November 7 - 8, 2008 A.D. White House, Cornell University

Sponsors: Cornell University Library, the Society for the Humanities, The Gladys Krieble Delmas Foundation, the Office of the Provost, and the Office of the Dean of Arts and Sciences.

Technological, economic, and political developments of the past decade have drastically altered the means and the tempo by which cultural products of all kinds are disseminated. The news media and commercial book publishing are sites of increasing market volatility. In light of sweeping changes in the systems of information exchange in the society at large, what are the future prospects of scholarly publishing in the humanities? A recent MLA report identifies a "narrowing of publishing possibilities" in the humanities, due in part to economic pressures on the university presses that accompany a broad "corporatization of the university and the imposition of business models of efficiency and output." How might the space for critical scholarly exchange in the humanities be preserved - even expanded - in the current environment?

Recent Submissions

  • Conference program: Forum on Academic Publishing in the Humanities 

    Unknown author (Cornell University Library, 2013-10-14)
    Conference program web page for the Forum on Academic Publishing in the Humanities held the November 8, 2008, at Cornell University.
  • Panel discussion remarks 

    Potter, Peter (2009-03-16)
    Potter's introductory comments in the context of the panel discussion, "Publishing Crisis, Institutional Perspectives," given November 8, 2008, at the Forum on Academic Publishing in the Humanities.
  • Panel discussion remarks 

    Hohendahl, Peter U. (2009-03-16)
    Hohendahl's introductory comments in the context of the panel discussion, "Publishing Crisis, Institutional Perspectives," given November 8, 2008, at the Forum on Academic Publishing in the Humanities.
  • Panel discussion remarks 

    Sakai, Naoki (2009-03-16)
    Sakai's introductory comments in the context of the panel discussion, "Publishing Crisis, Institutional Perspectives," given November 8, 2008, at the Forum on Academic Publishing in the Humanities.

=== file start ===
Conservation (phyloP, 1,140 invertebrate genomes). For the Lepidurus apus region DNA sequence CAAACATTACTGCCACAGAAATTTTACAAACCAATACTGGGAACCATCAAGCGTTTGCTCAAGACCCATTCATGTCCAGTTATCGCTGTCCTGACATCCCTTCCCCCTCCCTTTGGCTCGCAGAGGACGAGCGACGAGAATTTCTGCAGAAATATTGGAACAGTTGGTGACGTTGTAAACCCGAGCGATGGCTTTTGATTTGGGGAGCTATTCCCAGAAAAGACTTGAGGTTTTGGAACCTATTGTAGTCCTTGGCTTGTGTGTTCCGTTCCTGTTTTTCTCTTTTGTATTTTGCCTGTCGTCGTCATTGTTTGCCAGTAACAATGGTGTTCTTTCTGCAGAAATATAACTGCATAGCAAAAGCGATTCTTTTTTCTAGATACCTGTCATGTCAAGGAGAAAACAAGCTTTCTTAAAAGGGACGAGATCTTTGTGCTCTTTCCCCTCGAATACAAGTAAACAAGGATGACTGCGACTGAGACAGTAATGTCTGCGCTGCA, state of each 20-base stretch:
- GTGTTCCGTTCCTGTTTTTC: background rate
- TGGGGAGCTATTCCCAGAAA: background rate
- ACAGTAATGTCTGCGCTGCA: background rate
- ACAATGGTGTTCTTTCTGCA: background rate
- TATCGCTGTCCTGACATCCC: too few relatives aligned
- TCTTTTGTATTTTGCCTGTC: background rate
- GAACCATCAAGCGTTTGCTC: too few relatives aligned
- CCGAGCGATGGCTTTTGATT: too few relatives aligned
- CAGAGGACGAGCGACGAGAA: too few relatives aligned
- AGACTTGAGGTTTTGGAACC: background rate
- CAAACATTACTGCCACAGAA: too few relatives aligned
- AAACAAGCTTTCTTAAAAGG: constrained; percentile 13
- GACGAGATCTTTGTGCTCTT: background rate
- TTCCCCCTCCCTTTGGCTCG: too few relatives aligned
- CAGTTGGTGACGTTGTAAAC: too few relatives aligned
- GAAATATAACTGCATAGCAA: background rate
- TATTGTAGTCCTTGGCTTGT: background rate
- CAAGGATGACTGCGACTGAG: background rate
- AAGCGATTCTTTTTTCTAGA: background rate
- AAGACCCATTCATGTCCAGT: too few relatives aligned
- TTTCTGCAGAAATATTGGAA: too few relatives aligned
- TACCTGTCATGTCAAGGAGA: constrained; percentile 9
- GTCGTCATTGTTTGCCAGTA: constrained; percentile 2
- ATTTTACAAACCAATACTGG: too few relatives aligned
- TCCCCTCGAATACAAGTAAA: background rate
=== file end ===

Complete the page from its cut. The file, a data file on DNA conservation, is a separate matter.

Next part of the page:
• Response to Milad Doueihi 

    Lewis, Philip (2009-03-05)
    Lewis's response to Milad Doueihi's paper, "Digital Objecthood and Scholarly Publishing," given November 8, 2008, at the Forum on Academic Publishing in the Humanities.
  • Digital Objecthood and Scholarly Publishing 

    Doueihi, Milad (2009-03-04)
    Doueihi's paper given November 8, 2008, at the Forum on Academic Publishing in the Humanities.
  • Response to John Guillory, "How Scholars Read" 

    Mann, Jenny (2009-03-04)
    Mann's response to John Guillory's paper, "How Scholars Read," given November 8, 2008, at the Forum on Academic Publishing in the Humanities.
  • Works Cited ("How We Think") 

    Hayles, N. Katherine (2009-03-04)
    List of works cited in Hayles's paper "How We Think: The Transforming Power of Digital Technologies," given November 7, 2008, at the Forum on Academic Publishing in the Humanities.
  • Reconceptualizing Archives and Scholarly Editions 

    Waters, Donald J. (2009-03-04)
    Waters's paper given November 8, 2008, at the Forum on Academic Publishing in the Humanities.
  • How We Think: The Transforming Power of Digital Technologies 

    Hayles, N. Katherine (2009-03-04)
    Hayles's paper given November 7, 2008, at the Forum on Academic Publishing in the Humanities.
  • Response to the Opening Paper by Lindsay Waters 

    Arms, William Y. (2009-02-20)
    Arms's response to Lindsay Waters's paper, "Cognition in the Wild: Networks, Criticism and Crisis," given November 7, 2008, at the Forum on Academic Publishing in the Humanities.

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